Alexander Fraser Tytler, (1747 – 1813) was a Scottish lawyer, judge, writer and historian. In writing about democracy in Athens, he first noted that a large number of the people were slaves, not citizens, then went on to say, “Nor were the superior classes in the actual enjoyment of a rational liberty and independence. They were perpetually divided into factions, which servilely ranked themselves under the banners of the contending demagogues; and these maintained their influence over their partisans by the most shameful corruption and bribery, of which the means were supplied alone by the plunder of the public money.” In another place he wrote: “a pure democracy is a chimera.”
The following quotes are attributed to Alexander Tytler, although they cannot be found in any of his writings still in existence. Nevertheless, they are in accordance with the views expressed in his writings on the nature of democracies through the ages:
“A democracy cannot exist as a permanent form of government. It can only exist until the voters discover they can vote themselves largess from the public treasury. From that moment on, the majority always votes for the candidates promising them the most benefits from the public treasury, with the result that a democracy always collapses over loose fiscal policy, always followed by a dictatorship.”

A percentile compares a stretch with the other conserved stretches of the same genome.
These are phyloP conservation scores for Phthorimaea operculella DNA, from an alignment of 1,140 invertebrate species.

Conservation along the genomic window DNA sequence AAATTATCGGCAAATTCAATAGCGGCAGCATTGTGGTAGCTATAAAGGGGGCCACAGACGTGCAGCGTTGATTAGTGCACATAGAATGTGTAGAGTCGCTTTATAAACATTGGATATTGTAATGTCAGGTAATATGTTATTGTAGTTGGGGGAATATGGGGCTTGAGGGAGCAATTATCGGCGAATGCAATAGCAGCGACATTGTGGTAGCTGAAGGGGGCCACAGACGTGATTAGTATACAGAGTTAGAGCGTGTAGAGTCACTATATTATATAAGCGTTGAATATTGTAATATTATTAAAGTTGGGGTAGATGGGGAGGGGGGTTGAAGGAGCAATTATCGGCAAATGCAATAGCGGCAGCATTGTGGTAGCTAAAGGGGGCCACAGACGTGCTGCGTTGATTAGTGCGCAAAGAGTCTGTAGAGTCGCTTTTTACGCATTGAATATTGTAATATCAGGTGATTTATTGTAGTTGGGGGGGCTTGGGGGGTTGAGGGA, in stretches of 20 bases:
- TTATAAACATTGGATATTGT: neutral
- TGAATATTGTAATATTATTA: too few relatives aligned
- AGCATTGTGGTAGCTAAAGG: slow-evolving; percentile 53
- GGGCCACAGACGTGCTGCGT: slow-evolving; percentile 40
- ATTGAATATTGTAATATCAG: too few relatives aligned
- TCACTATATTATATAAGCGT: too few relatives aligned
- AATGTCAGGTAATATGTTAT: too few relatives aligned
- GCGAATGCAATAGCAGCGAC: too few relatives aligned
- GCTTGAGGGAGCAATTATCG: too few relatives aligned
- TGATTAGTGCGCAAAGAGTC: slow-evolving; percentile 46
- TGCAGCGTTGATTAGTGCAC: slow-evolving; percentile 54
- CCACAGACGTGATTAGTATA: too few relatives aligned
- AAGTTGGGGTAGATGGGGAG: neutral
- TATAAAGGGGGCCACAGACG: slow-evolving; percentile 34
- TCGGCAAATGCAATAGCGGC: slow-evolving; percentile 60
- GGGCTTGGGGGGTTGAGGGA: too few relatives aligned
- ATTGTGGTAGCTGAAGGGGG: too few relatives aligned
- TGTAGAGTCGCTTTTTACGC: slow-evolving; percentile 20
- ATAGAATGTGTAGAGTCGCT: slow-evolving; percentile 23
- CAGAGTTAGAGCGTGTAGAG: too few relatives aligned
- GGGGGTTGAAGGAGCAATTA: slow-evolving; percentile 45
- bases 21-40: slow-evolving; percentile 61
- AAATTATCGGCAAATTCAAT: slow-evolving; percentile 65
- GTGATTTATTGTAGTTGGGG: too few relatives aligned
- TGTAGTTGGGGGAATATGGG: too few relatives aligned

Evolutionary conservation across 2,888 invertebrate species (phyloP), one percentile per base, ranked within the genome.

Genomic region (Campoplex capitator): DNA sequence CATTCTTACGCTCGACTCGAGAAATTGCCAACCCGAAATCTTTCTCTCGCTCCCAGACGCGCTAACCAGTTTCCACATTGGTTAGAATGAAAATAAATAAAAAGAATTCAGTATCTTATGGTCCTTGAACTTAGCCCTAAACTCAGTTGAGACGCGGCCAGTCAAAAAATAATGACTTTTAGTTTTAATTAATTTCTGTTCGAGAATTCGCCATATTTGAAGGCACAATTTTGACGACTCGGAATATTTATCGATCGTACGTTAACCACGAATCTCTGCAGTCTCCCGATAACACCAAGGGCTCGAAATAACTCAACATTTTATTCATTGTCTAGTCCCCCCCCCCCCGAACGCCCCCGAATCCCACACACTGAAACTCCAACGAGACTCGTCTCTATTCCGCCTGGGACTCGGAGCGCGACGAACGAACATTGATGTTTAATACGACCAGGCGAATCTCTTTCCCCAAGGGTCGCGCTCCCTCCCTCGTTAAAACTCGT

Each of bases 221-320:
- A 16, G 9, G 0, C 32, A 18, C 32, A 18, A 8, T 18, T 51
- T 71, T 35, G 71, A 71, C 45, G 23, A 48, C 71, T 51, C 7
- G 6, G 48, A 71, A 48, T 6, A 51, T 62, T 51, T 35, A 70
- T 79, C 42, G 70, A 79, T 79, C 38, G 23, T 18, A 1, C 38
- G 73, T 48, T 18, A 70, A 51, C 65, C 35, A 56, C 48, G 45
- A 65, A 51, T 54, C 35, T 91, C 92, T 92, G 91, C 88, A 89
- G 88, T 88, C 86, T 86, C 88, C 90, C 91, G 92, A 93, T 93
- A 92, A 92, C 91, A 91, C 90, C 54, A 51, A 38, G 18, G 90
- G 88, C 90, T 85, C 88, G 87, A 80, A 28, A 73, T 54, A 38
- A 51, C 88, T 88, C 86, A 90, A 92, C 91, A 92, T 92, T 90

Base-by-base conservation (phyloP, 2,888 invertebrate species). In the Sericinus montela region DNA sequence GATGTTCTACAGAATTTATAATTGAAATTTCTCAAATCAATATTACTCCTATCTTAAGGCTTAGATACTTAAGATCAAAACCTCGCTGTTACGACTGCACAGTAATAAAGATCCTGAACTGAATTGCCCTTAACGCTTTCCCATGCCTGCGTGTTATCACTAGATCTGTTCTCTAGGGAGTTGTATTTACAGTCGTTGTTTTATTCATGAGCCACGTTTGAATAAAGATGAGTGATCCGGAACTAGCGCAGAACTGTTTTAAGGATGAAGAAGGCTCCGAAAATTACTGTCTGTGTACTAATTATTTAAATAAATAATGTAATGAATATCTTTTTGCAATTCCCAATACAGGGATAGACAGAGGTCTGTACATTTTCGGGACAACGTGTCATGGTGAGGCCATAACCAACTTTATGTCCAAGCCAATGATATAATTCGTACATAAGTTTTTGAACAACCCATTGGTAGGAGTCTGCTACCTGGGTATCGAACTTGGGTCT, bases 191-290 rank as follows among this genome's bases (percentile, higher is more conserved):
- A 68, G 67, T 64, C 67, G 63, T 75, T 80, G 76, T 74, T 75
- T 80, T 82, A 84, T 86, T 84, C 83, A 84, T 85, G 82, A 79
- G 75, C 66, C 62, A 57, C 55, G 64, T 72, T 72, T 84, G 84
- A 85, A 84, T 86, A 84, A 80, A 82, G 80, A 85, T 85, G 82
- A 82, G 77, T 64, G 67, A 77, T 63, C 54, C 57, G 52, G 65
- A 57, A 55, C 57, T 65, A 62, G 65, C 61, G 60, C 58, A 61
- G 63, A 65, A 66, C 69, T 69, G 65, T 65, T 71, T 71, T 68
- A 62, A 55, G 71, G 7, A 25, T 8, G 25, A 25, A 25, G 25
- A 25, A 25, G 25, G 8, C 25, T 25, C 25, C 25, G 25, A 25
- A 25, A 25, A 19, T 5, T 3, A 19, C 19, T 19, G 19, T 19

“The average age of the world’s greatest civilizations has been 200 years. These nations have progressed through this sequence:
From bondage to spiritual faith;
from spiritual faith to great courage;
from courage to liberty;
from liberty to abundance;
from abundance to selfishness;
from selfishness to apathy;
from apathy to dependence;
from dependency back again into bondage.”
This is called the Tytler Cycle and many people today see in it the writing on the wall for our Western democracies.
Whether we agree with this assessment or not, surely it is time to admit that we have been led astray in putting confidence in a “Christian nation.” Surely that term itself is an abomination to God. Isaac Watts, another Scot, got it right when he wrote “Is this vile world a friend to grace, to lead us on to God?” (From the hymn Am I a Soldier of the Cross?)
“This vile world” has worn the camouflage of Christianity for generations, leading many people to trust governments to give direction on morality and education. When the world began to throw off this camouflage, many Christians threw themselves into political activism in a futile attempt to try and turn back the tide.
The Tytler Cycle, if it turns out to be true, offers hope for coming generations, for bondage, it says, leads to a revival of spiritual faith. Isn’t it time to begin preparing for that revival?